How crazy she is.

A craziness that wow, was actually mental illness? It is a year or so later now, and I look at my dad who is just as shocked as we are. When we called her “crazy” for all of those years, we had no idea it was even a possibility she had a truly diagnosable mental condition. I didn’t even learn about the existence of personality disorders or what in the world they were until after I was 17 years old and had taken her up on her ultimatum — the ultimatum that if my brother and I left the house with our father that night, we should pack a bag and give her our keys because we’d never be allowed back in her house.

I’m on tumblr years later, long before I’d join WordPress. It’s after I’ve been blogging on tumblr a bit about my childhood with a series of tumblr posts called: “My Crazy Mom and My Wonderful Dad”. I stumble across a “SJW” type post, as I more and more often do now, one that this time is informing readers that it is bad to stigmatize people with mental illness. To assume violence. To act like people who are mentally ill are morally inferior. That even just using the word “crazy” to describe behavior I don’t like, behavior that is wild and scary and abusive like what my mother would do to me… that this is a harmful, ableist, word.

I feel like they have a point. I need to stop calling her crazy. But it’s so hard to unlearn using the word “crazy” to describe unacceptable behavior. It is ingrained further down than “Gyp” ever was. It is a process. A slow, long, process to unlearn the word. But it is a process I feel it is worth taking. Because if my mother was not so afraid of the stigma of being “crazy”, maybe she would get help. Maybe I would have a mother again, instead of an abuser in my life who I feel forced to cut off all contact with, for my own well being. People with mental illnesses of any type, including any and all of the mental disorders my mother has, don’t deserve to be treated or looked at negatively for things they can’t control. It is unfair to them. “Crazy” doesn’t accurately describe what I mean to say anyway. If I had known a decade earlier that when I said my mom was crazy, what I meant was my mom was abusive and/or in need of some mental health treatment? Maybe things would’ve been better for me. Maybe I wouldn’t have had to live with that abuse. “Crazy” is a word that is often so unspecific it becomes meaningless.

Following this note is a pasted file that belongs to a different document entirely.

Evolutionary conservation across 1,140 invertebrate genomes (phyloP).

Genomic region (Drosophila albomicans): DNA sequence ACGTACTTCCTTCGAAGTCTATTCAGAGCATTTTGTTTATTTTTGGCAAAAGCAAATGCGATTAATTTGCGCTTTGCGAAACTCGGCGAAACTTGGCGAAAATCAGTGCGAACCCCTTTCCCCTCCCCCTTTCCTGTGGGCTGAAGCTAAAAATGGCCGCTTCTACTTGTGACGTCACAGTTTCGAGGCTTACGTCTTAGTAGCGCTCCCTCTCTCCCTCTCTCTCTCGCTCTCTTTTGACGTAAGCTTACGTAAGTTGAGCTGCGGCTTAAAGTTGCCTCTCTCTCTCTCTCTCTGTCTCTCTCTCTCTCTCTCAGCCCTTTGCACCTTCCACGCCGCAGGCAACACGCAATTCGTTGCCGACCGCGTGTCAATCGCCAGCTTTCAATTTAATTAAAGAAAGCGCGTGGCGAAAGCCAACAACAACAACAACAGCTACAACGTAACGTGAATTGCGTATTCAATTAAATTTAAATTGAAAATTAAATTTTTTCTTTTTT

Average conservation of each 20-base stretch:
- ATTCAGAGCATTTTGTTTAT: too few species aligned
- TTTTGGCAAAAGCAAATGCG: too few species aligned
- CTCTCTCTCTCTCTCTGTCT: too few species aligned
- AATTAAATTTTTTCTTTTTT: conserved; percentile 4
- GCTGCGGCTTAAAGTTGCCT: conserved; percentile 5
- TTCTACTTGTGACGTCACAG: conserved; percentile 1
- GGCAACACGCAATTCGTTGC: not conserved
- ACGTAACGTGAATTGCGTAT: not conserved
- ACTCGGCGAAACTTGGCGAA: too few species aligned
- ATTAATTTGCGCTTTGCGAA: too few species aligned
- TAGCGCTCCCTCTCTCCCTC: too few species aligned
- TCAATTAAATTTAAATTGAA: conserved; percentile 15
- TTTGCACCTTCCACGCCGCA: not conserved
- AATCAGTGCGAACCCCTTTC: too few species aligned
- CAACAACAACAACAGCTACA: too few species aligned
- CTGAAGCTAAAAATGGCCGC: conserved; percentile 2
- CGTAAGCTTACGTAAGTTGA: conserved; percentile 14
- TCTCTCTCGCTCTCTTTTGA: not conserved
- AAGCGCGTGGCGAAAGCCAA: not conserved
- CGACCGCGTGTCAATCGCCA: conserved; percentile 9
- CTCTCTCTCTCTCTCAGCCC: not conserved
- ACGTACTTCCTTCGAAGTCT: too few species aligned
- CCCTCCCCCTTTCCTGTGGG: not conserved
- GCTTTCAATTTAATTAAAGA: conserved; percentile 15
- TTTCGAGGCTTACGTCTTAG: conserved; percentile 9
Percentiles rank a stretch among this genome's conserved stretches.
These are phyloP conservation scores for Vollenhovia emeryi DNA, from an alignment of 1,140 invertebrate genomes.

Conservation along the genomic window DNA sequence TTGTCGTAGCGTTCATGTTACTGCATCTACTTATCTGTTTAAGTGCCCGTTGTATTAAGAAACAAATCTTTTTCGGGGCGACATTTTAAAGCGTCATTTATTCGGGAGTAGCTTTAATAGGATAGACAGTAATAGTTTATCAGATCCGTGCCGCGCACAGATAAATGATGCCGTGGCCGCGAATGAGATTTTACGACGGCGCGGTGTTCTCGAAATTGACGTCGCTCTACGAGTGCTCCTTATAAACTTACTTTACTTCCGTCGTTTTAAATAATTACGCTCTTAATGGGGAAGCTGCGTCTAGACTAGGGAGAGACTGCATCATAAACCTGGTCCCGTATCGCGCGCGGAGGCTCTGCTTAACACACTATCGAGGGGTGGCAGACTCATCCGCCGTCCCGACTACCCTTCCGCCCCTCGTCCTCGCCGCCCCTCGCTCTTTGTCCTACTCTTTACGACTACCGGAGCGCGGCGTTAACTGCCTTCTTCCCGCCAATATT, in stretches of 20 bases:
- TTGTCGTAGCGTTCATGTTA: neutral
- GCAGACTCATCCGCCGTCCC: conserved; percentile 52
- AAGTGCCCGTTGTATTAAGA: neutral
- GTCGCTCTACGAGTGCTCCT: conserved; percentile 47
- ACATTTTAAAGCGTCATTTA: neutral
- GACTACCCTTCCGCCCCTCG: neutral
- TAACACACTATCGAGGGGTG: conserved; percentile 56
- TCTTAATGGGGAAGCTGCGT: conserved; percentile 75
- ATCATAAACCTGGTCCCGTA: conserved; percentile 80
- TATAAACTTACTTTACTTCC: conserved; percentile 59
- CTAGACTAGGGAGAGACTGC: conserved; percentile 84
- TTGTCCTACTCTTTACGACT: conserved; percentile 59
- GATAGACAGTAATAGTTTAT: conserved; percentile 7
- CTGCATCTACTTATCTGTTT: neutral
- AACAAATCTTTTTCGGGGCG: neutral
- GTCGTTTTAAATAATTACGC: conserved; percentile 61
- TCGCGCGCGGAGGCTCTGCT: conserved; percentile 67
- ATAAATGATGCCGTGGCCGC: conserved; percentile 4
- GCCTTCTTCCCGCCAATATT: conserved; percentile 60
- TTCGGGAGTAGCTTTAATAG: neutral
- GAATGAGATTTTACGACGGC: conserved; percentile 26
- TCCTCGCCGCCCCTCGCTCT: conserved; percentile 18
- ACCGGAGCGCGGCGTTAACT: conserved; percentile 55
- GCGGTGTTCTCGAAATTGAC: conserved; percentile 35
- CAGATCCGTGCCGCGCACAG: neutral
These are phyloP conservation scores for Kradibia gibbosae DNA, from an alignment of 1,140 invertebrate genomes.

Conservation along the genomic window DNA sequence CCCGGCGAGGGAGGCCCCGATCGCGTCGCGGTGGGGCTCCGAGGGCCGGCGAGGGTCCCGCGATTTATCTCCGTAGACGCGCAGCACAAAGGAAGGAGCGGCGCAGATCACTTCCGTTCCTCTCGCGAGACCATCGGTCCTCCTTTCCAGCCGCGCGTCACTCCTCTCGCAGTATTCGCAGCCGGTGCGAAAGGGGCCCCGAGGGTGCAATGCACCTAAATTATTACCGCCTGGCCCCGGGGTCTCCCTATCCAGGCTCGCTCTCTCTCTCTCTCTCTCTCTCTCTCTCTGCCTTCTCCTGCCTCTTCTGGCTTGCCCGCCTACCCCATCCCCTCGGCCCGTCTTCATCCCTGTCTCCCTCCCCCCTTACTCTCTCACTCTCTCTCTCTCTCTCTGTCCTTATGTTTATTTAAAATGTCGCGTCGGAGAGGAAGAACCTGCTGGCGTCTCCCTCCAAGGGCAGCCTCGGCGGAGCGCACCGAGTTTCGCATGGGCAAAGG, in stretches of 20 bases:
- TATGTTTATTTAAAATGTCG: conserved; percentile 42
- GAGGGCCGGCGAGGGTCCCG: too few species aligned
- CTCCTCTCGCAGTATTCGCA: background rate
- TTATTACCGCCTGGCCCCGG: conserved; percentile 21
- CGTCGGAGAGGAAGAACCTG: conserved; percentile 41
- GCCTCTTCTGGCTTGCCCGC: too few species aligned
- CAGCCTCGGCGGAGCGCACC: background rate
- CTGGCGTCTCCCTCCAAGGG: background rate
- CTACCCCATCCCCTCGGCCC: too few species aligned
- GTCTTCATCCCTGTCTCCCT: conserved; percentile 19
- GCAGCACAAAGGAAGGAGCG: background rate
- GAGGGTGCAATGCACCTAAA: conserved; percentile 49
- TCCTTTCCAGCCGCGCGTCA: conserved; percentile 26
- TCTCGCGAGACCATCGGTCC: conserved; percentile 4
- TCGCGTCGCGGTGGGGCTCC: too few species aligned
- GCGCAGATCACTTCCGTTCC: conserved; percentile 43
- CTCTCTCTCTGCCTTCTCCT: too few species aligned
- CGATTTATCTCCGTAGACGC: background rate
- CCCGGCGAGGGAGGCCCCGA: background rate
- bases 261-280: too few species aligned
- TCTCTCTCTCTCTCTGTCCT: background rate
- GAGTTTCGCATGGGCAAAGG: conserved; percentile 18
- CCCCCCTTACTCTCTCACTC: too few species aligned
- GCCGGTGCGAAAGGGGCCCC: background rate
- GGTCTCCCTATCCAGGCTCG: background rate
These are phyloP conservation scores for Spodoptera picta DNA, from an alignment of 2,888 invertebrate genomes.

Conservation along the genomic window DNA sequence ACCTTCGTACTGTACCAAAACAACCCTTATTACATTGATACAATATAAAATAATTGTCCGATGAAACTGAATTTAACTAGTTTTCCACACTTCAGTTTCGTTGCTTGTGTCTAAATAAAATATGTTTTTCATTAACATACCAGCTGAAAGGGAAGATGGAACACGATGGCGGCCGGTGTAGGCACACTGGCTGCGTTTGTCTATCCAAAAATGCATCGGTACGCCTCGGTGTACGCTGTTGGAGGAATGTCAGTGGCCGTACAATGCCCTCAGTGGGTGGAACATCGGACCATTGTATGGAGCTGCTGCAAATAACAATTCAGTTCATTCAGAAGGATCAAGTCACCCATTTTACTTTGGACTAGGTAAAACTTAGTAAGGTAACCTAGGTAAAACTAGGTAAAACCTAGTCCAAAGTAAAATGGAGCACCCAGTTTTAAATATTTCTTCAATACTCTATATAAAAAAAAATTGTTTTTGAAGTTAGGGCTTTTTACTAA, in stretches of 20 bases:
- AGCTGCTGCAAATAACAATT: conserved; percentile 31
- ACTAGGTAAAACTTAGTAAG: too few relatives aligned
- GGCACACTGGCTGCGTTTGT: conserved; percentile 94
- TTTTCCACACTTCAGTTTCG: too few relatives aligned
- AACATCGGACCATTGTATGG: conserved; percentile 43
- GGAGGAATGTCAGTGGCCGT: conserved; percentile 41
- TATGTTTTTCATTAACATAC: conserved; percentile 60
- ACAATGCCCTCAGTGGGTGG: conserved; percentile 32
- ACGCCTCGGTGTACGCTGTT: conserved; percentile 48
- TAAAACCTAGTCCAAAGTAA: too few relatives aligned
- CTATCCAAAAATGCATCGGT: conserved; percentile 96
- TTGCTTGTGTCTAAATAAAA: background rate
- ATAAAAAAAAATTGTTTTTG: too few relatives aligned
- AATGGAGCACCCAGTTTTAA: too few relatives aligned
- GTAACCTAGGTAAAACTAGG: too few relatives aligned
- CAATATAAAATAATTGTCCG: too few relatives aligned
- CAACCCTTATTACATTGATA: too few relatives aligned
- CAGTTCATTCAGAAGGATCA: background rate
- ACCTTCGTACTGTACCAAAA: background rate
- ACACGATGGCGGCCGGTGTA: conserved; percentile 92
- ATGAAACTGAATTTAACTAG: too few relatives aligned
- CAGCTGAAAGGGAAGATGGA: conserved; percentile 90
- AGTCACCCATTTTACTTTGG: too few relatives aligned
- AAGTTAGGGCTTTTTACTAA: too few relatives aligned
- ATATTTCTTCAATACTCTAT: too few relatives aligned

Now, it even bothers me to hear a woman — or a female character in a work of fiction — apologizing for her own prior behavior by saying, “I was a bitch”. It’s too sexist to my ears. There are better ways to describe that you were wrong, and in which specific ways you were wrong, than using a gendered insult like that, even if it’s self-deprecating and not intended to wound. It’s hurting women as a whole every time the word is used in that way. At least, that’s how I see it.

It is still an ongoing process for me to become more mindful of ableism, bigotry, and other harmful things associated with certain words I grew up saying. The process will probably never end — I will always have ways in which I can improve in this area of my choices for vocabulary. But the more I consciously make an effort to remember marginalized groups and avoid hurting them with the words I say, the better a person I think I will become. And to me, that is a worthy goal.

4 thoughts on “The Implications of the Words We Say: Learning Linguistic Mindfulness

  1. Whoa. I’m so glad you wrote this. I think it’s super important to explore the ways in which our understanding of language develops, especially with respect to social justice issues. And talking about those moments is often hard, because it involves admitting that you used to be less on top on shit than you are now, and I think it’s unfortunate that so many people feel the need to pretend that these things are obvious when they *aren’t* obvious to people who haven’t been exposed to them yet.